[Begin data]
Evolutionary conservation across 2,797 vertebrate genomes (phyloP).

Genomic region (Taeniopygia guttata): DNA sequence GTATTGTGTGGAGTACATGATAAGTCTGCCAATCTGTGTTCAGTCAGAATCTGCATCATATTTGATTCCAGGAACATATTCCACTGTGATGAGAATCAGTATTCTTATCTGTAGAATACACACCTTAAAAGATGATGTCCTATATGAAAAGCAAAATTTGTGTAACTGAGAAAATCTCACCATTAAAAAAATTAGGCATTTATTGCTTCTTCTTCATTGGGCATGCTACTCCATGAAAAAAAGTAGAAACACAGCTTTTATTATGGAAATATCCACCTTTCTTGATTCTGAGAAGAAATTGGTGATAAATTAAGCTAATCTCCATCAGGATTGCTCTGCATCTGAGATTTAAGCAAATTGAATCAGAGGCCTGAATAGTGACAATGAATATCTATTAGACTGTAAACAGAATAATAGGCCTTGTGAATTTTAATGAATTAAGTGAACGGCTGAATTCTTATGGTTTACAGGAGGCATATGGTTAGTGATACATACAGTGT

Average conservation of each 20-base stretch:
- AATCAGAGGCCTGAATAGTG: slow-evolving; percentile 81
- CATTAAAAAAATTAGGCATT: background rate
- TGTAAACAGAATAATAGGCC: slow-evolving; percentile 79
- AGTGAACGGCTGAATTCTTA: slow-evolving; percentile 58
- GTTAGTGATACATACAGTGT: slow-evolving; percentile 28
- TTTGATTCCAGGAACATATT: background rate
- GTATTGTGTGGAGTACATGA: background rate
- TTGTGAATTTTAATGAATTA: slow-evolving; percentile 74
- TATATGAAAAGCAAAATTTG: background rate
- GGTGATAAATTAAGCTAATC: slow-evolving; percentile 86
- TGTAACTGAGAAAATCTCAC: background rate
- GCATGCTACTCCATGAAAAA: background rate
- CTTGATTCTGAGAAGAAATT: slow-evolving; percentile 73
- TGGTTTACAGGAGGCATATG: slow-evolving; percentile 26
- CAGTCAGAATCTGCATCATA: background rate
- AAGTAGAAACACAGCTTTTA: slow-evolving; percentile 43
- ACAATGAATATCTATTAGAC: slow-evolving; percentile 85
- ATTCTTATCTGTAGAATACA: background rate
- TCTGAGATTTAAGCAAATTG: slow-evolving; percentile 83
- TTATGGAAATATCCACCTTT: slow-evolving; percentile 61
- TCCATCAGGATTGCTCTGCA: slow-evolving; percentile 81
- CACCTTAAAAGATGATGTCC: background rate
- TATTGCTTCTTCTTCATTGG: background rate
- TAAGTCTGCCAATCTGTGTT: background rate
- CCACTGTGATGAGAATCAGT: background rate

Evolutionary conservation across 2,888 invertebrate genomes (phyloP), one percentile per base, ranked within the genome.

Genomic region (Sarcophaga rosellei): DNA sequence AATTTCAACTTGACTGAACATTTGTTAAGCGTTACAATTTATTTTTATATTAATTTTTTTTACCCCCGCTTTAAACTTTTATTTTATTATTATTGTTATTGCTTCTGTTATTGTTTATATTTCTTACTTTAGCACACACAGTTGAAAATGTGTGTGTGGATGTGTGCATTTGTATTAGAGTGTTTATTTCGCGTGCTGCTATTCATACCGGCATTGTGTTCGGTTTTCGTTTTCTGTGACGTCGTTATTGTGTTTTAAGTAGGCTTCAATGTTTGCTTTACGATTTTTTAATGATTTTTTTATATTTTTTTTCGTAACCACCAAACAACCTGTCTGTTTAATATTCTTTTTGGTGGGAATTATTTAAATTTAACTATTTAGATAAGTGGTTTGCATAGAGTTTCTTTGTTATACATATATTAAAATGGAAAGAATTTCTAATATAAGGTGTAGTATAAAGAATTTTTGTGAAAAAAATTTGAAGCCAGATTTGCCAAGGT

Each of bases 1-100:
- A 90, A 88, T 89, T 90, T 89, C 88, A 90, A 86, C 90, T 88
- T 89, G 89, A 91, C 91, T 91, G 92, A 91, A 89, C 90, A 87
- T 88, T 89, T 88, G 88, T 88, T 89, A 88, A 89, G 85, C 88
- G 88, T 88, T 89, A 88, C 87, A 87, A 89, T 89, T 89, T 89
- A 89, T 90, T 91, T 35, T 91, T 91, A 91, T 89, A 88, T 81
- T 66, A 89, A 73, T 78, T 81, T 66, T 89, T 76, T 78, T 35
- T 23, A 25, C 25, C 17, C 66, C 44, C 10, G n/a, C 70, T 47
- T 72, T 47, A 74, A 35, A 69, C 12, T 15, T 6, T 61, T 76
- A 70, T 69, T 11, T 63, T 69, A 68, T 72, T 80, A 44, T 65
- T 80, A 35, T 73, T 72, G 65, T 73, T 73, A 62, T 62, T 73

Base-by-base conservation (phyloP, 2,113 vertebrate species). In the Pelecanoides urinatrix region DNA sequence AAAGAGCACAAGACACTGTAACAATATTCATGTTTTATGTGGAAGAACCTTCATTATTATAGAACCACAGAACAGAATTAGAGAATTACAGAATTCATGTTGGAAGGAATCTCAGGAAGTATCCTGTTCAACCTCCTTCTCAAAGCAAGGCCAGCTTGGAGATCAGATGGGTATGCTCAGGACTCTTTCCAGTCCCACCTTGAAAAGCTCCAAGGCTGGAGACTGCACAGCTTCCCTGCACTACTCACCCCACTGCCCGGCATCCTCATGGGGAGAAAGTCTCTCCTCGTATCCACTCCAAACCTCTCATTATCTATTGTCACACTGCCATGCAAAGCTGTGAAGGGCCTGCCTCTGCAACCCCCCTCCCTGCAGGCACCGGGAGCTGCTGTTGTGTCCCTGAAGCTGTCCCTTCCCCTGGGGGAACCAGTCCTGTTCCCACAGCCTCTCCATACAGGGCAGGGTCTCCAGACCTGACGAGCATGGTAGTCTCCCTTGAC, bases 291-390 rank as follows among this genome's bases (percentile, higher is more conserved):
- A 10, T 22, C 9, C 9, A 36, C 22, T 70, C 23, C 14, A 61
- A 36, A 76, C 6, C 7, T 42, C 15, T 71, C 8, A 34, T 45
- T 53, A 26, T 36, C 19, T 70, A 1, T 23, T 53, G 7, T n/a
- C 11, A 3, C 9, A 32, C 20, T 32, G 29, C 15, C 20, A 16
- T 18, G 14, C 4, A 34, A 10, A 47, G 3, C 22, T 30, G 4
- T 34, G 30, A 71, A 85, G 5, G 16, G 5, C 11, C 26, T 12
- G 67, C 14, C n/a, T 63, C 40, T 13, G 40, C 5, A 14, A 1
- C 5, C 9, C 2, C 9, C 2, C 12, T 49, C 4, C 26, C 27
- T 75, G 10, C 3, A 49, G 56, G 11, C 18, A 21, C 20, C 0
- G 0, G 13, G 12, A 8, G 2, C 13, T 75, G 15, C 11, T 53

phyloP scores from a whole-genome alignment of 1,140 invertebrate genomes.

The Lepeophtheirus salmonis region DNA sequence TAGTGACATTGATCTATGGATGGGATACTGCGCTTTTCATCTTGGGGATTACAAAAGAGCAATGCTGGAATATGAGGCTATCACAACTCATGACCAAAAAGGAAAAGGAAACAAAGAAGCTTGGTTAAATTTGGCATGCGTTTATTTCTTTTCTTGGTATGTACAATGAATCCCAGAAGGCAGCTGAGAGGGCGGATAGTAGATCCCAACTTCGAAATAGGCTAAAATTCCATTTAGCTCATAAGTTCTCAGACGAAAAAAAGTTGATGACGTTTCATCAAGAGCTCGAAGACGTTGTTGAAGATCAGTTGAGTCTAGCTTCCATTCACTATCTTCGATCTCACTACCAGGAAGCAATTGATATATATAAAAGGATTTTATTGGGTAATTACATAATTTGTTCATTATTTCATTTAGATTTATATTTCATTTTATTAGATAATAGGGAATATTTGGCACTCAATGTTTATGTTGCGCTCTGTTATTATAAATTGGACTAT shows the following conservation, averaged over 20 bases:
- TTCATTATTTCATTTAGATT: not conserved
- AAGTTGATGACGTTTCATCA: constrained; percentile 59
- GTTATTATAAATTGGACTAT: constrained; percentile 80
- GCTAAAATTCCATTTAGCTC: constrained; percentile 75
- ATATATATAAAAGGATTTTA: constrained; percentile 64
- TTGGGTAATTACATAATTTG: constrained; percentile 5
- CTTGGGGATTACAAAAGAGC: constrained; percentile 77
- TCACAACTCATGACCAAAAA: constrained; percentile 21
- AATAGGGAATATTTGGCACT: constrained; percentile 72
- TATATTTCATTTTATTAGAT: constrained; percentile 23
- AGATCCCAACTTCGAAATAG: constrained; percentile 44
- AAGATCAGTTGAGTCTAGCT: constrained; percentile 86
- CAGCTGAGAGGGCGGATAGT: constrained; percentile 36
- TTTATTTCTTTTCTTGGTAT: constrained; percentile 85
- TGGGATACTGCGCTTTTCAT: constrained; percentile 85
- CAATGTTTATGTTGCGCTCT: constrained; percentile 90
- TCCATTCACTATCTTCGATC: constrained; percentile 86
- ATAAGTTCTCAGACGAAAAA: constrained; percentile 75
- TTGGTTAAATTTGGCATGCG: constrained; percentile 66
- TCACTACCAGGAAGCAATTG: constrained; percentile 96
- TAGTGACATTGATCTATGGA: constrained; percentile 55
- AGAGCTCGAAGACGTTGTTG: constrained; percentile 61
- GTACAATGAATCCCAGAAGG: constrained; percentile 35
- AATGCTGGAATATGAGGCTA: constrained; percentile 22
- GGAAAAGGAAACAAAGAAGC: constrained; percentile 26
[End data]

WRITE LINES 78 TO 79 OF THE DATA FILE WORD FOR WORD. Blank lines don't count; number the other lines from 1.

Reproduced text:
- AATGCTGGAATATGAGGCTA: constrained; percentile 22
- GGAAAAGGAAACAAAGAAGC: constrained; percentile 26